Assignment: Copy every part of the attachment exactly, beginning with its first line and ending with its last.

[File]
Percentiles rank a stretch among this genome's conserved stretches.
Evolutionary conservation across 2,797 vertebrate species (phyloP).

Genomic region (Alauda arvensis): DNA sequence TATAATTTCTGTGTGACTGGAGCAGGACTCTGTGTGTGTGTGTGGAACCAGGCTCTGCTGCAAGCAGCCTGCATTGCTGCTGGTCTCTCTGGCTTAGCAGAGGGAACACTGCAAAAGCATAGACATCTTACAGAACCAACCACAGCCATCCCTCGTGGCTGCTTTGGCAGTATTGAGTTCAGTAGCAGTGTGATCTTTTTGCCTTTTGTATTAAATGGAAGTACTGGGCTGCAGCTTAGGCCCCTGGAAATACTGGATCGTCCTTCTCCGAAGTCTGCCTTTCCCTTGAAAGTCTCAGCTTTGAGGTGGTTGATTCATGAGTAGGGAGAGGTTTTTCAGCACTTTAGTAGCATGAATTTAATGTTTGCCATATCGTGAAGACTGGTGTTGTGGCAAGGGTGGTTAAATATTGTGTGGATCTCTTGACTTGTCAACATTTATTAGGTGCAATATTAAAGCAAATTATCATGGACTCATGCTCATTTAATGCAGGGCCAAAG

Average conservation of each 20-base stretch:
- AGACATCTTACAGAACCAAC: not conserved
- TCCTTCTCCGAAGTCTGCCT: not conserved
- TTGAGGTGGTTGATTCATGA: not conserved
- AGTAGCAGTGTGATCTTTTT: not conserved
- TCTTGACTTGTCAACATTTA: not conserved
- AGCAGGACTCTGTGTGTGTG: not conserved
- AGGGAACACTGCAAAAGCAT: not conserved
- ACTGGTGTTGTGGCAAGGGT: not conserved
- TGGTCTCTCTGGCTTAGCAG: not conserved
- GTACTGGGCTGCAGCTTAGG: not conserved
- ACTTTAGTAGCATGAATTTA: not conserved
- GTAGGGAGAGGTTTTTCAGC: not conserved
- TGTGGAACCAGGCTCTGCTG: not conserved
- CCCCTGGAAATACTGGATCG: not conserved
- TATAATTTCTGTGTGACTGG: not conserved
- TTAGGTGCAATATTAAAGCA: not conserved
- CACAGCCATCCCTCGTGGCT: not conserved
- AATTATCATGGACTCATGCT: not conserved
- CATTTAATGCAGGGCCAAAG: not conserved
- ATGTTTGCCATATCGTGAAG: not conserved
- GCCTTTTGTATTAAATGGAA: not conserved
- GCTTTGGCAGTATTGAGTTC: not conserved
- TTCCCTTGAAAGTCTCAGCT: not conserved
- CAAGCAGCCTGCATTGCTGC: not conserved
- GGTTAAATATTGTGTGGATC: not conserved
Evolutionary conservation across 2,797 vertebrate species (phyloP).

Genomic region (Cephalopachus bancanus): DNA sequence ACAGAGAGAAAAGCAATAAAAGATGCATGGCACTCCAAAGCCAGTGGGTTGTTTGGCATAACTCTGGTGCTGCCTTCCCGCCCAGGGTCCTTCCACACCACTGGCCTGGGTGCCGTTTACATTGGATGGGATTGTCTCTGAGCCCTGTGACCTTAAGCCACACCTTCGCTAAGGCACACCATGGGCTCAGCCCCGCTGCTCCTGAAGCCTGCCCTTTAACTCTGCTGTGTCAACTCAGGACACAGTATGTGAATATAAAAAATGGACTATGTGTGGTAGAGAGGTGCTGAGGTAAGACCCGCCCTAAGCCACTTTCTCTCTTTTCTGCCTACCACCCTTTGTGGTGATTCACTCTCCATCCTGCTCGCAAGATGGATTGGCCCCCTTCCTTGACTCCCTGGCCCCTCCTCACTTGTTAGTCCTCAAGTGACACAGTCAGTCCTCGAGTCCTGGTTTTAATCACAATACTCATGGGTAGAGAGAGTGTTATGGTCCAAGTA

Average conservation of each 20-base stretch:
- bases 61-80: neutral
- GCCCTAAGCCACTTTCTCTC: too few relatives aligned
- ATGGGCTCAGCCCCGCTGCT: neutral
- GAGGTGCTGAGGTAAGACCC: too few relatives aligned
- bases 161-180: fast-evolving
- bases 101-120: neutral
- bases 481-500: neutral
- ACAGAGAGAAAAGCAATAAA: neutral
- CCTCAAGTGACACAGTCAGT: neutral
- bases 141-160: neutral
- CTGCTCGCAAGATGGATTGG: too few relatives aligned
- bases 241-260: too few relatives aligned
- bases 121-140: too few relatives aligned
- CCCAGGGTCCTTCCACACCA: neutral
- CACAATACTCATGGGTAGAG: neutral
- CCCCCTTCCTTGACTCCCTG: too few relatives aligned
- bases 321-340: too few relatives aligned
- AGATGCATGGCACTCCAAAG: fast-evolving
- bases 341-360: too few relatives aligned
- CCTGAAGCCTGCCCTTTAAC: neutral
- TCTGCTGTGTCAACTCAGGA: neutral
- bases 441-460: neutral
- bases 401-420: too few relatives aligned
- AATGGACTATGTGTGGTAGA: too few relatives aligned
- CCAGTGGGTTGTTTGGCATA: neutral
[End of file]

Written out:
Percentiles rank a stretch among this genome's conserved stretches.
Evolutionary conservation across 2,797 vertebrate species (phyloP).

Genomic region (Alauda arvensis): DNA sequence TATAATTTCTGTGTGACTGGAGCAGGACTCTGTGTGTGTGTGTGGAACCAGGCTCTGCTGCAAGCAGCCTGCATTGCTGCTGGTCTCTCTGGCTTAGCAGAGGGAACACTGCAAAAGCATAGACATCTTACAGAACCAACCACAGCCATCCCTCGTGGCTGCTTTGGCAGTATTGAGTTCAGTAGCAGTGTGATCTTTTTGCCTTTTGTATTAAATGGAAGTACTGGGCTGCAGCTTAGGCCCCTGGAAATACTGGATCGTCCTTCTCCGAAGTCTGCCTTTCCCTTGAAAGTCTCAGCTTTGAGGTGGTTGATTCATGAGTAGGGAGAGGTTTTTCAGCACTTTAGTAGCATGAATTTAATGTTTGCCATATCGTGAAGACTGGTGTTGTGGCAAGGGTGGTTAAATATTGTGTGGATCTCTTGACTTGTCAACATTTATTAGGTGCAATATTAAAGCAAATTATCATGGACTCATGCTCATTTAATGCAGGGCCAAAG

Average conservation of each 20-base stretch:
- AGACATCTTACAGAACCAAC: not conserved
- TCCTTCTCCGAAGTCTGCCT: not conserved
- TTGAGGTGGTTGATTCATGA: not conserved
- AGTAGCAGTGTGATCTTTTT: not conserved
- TCTTGACTTGTCAACATTTA: not conserved
- AGCAGGACTCTGTGTGTGTG: not conserved
- AGGGAACACTGCAAAAGCAT: not conserved
- ACTGGTGTTGTGGCAAGGGT: not conserved
- TGGTCTCTCTGGCTTAGCAG: not conserved
- GTACTGGGCTGCAGCTTAGG: not conserved
- ACTTTAGTAGCATGAATTTA: not conserved
- GTAGGGAGAGGTTTTTCAGC: not conserved
- TGTGGAACCAGGCTCTGCTG: not conserved
- CCCCTGGAAATACTGGATCG: not conserved
- TATAATTTCTGTGTGACTGG: not conserved
- TTAGGTGCAATATTAAAGCA: not conserved
- CACAGCCATCCCTCGTGGCT: not conserved
- AATTATCATGGACTCATGCT: not conserved
- CATTTAATGCAGGGCCAAAG: not conserved
- ATGTTTGCCATATCGTGAAG: not conserved
- GCCTTTTGTATTAAATGGAA: not conserved
- GCTTTGGCAGTATTGAGTTC: not conserved
- TTCCCTTGAAAGTCTCAGCT: not conserved
- CAAGCAGCCTGCATTGCTGC: not conserved
- GGTTAAATATTGTGTGGATC: not conserved
Evolutionary conservation across 2,797 vertebrate species (phyloP).

Genomic region (Cephalopachus bancanus): DNA sequence ACAGAGAGAAAAGCAATAAAAGATGCATGGCACTCCAAAGCCAGTGGGTTGTTTGGCATAACTCTGGTGCTGCCTTCCCGCCCAGGGTCCTTCCACACCACTGGCCTGGGTGCCGTTTACATTGGATGGGATTGTCTCTGAGCCCTGTGACCTTAAGCCACACCTTCGCTAAGGCACACCATGGGCTCAGCCCCGCTGCTCCTGAAGCCTGCCCTTTAACTCTGCTGTGTCAACTCAGGACACAGTATGTGAATATAAAAAATGGACTATGTGTGGTAGAGAGGTGCTGAGGTAAGACCCGCCCTAAGCCACTTTCTCTCTTTTCTGCCTACCACCCTTTGTGGTGATTCACTCTCCATCCTGCTCGCAAGATGGATTGGCCCCCTTCCTTGACTCCCTGGCCCCTCCTCACTTGTTAGTCCTCAAGTGACACAGTCAGTCCTCGAGTCCTGGTTTTAATCACAATACTCATGGGTAGAGAGAGTGTTATGGTCCAAGTA

Average conservation of each 20-base stretch:
- bases 61-80: neutral
- GCCCTAAGCCACTTTCTCTC: too few relatives aligned
- ATGGGCTCAGCCCCGCTGCT: neutral
- GAGGTGCTGAGGTAAGACCC: too few relatives aligned
- bases 161-180: fast-evolving
- bases 101-120: neutral
- bases 481-500: neutral
- ACAGAGAGAAAAGCAATAAA: neutral
- CCTCAAGTGACACAGTCAGT: neutral
- bases 141-160: neutral
- CTGCTCGCAAGATGGATTGG: too few relatives aligned
- bases 241-260: too few relatives aligned
- bases 121-140: too few relatives aligned
- CCCAGGGTCCTTCCACACCA: neutral
- CACAATACTCATGGGTAGAG: neutral
- CCCCCTTCCTTGACTCCCTG: too few relatives aligned
- bases 321-340: too few relatives aligned
- AGATGCATGGCACTCCAAAG: fast-evolving
- bases 341-360: too few relatives aligned
- CCTGAAGCCTGCCCTTTAAC: neutral
- TCTGCTGTGTCAACTCAGGA: neutral
- bases 441-460: neutral
- bases 401-420: too few relatives aligned
- AATGGACTATGTGTGGTAGA: too few relatives aligned
- CCAGTGGGTTGTTTGGCATA: neutral